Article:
As part of the consulting business that I run, I do some web hosting on the side, usually for clients I take from start to finish; those I design/develop the site for and then end up hosting it for them. I used to do this with a box at a colocation facility close to me and it was reasonably priced, for a modest amount of bandwidth I could use. Of course, the major advantages were that a) it had a faster pipe than my cable at home (well, DSL when I was running the hosting out of the house), and b) I had root access (and developed the OS) so could tweak things to my heart's content.
This past week I moved all of my clients' sites and a few of my smaller ones to one of those large big-bandwidth-low-cost webhosting outfits. After all, the majority of "normal" people are going this route and this company has about 10k sites their hosting and the price is pretty good ($25/mo for 400GB data transfer). The problem is a small amount of space (40GB) and lack of root access. =) I've got a reseller account with them, so it's introduced me to things like WHM and cPanel, both of which are pretty decent tools, if you need the point-n-click hand-holding. Of course, doing shared hosting like this (getting a dedicated server there would cost over $300USD/mo, although I'd get full access to the box and 2TB of bandwidth). I don't have enough clients to pay $300USD/mo, however (although that is a pretty good deal for the bandwidth; compared to where I was colocating my box, I'd be paying 2-3x that here).
Anyways, the long and short is it was a nightmare. All of a sudden losing the ability to fix things on your own that you know damn well how to fix and waiting for technical support to do it for you is frustrating beyond words. For instance, I setup a small mailman mailing list. I could send mail to it, but it wasn't sending mail out. Now, if I had root access to the box I could have fixed it in 5 minutes. Nevermind they're running CentOS which I've never looked at. I'm familiar with mailman, and I'm familiar with exim.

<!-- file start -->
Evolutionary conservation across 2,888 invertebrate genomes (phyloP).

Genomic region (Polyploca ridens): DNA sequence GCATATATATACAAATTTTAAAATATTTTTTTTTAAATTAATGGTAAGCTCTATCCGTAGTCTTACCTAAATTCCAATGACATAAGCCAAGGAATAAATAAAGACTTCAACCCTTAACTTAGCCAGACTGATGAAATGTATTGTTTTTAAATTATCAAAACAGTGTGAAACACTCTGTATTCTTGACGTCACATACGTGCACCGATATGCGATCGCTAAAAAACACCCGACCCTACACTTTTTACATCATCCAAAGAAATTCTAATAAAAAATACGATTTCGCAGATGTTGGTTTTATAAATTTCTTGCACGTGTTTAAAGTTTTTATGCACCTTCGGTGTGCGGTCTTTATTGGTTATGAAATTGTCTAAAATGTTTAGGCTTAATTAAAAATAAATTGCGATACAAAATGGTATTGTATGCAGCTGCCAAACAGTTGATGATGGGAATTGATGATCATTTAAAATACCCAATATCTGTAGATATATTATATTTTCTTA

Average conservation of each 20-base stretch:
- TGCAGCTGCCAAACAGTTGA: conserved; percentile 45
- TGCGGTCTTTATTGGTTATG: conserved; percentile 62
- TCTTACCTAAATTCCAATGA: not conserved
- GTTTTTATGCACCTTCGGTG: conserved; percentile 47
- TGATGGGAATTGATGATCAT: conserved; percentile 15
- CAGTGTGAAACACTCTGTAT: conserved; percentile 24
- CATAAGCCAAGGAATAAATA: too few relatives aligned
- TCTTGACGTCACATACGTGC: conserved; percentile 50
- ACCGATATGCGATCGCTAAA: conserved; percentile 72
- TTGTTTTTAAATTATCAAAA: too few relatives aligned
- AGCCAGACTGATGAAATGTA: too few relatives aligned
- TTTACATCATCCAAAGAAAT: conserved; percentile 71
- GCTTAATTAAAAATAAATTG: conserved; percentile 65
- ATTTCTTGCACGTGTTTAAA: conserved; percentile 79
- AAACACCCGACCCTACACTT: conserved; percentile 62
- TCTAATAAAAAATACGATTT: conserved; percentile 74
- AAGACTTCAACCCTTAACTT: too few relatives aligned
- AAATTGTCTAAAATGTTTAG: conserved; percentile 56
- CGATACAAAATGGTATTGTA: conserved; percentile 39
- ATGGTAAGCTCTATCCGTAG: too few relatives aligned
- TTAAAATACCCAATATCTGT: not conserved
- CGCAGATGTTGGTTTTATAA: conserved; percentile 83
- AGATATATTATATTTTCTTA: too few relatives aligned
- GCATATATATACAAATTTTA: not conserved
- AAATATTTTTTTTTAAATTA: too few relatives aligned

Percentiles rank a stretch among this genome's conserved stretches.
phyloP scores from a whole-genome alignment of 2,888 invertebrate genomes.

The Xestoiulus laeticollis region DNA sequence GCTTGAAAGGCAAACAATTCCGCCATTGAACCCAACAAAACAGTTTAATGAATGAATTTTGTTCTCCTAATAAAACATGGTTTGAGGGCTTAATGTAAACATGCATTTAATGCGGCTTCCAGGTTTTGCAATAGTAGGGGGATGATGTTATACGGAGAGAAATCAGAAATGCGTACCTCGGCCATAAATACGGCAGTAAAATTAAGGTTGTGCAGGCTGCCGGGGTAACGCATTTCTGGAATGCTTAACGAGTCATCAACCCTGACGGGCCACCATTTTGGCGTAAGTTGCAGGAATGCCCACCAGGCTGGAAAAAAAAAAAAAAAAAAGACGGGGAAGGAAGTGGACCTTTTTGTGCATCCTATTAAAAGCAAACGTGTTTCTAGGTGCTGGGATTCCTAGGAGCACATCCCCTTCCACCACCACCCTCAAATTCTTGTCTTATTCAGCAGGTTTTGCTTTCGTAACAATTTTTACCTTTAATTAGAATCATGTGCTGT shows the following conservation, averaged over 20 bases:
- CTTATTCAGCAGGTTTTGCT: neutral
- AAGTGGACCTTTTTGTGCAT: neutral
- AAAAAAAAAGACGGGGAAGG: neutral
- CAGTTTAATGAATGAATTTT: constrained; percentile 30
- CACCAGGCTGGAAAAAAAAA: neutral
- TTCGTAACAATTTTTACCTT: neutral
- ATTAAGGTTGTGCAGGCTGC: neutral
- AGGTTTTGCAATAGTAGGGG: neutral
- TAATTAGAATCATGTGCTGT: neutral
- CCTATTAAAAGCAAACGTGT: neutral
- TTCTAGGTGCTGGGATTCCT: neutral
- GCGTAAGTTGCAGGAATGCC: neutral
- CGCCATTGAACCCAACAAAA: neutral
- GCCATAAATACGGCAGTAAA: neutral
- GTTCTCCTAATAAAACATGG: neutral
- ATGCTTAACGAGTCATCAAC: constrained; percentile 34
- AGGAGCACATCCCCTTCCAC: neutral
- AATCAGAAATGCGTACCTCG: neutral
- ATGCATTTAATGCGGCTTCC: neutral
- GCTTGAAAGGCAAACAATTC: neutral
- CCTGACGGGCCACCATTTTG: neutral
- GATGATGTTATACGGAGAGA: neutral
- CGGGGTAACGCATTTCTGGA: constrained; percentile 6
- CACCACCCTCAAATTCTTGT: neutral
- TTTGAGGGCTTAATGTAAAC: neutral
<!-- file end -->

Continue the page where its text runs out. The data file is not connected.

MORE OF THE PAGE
It took 2 days for them to fix it with multiple "it's working now" and multiple "like hell it is" interactions.Beyond the problems with mailman, I have no ability to use suhosin (which they've been trying to get enabled for a few days now... works with PHP4 but they can't seem to make it work with PHP5), I don't have access to the MySQL5 databsae server (despite repeated "it should work now"), I had them assign me to a shared IP on the system when I should have had my own dedicated IP (which was a severe PITA to correct since they insisted I needed to move all 27 domains after I had configured them.. and then they did it when I was asleep and not when I asked them to), they had spamassassin misconfigured so it didn't put headers in emails, one of my domains had an external MX entry and it was being routed to the local account associated with that domain instead of to the external MX like it should have been)... the long and short is I was freaking out multiple times this week.
The problem is that most of the clients I have are friends or people I have a good working relationship with (or both). I'm not so concerned about losing money, but I am concerned about pissing off people that I'm usually on very good terms with and have had exceptional service from me for years. But, I think, for the most part (other than mysql5 and suhosin, neither of which are absolutely necessary any longer), it's done. All my clients are there, and my "minor" domains are there too. For the simple stuff, it works fine (now).